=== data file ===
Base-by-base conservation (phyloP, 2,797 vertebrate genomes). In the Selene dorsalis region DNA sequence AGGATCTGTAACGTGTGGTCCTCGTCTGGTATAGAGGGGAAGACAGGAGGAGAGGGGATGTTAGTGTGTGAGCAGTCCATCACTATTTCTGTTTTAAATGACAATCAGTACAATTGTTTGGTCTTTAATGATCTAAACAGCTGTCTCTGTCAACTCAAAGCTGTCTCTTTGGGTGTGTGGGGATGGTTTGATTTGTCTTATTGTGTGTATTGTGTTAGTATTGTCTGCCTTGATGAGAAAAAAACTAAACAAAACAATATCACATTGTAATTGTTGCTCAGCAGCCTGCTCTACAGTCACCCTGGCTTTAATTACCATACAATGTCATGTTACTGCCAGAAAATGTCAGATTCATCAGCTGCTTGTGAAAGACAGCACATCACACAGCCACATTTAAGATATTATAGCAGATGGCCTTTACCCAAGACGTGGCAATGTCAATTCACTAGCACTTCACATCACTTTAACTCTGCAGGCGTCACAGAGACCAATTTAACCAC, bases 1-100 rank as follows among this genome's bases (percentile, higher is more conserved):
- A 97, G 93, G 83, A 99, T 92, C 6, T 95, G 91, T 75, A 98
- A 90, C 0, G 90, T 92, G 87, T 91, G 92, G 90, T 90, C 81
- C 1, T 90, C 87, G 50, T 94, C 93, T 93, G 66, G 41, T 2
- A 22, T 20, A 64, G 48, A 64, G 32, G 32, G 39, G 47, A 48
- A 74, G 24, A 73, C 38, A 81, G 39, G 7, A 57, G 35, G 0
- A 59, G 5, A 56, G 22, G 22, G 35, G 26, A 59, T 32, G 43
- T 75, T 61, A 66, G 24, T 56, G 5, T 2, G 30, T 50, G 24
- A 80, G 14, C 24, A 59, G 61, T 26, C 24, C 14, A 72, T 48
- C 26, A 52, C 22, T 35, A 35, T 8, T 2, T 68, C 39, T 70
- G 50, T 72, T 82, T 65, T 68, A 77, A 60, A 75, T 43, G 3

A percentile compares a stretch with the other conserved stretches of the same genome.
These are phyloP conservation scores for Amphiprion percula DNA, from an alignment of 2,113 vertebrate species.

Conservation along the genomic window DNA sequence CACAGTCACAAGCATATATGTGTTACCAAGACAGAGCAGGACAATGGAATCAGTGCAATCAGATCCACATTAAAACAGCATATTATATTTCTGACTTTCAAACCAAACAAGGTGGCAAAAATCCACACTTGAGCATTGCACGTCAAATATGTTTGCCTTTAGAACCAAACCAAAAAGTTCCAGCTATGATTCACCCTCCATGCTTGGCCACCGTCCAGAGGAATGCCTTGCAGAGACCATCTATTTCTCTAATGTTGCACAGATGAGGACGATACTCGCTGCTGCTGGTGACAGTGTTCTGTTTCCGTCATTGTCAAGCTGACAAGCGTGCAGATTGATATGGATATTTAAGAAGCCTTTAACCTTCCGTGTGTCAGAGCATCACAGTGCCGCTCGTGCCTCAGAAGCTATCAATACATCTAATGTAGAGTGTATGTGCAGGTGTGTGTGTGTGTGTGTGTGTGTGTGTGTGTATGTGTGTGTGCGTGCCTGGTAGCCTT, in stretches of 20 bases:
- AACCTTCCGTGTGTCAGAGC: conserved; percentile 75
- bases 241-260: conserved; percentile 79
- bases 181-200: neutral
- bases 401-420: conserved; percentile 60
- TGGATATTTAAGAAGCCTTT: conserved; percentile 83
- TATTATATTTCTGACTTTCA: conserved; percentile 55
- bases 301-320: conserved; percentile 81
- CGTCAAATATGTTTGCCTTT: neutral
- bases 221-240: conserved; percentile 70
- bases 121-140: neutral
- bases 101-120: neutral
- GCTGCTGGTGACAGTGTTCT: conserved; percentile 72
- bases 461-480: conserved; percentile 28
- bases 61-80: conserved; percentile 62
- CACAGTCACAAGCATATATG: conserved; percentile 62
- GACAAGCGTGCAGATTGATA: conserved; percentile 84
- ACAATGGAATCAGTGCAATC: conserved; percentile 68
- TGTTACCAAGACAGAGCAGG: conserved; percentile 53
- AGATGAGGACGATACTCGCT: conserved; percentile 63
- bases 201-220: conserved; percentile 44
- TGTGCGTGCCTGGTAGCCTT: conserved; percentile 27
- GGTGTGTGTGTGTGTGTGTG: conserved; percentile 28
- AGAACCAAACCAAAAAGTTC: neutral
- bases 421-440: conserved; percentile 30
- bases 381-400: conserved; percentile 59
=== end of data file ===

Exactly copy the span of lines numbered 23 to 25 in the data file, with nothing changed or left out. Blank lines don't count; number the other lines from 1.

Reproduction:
- bases 221-240: conserved; percentile 70
- bases 121-140: neutral
- bases 101-120: neutral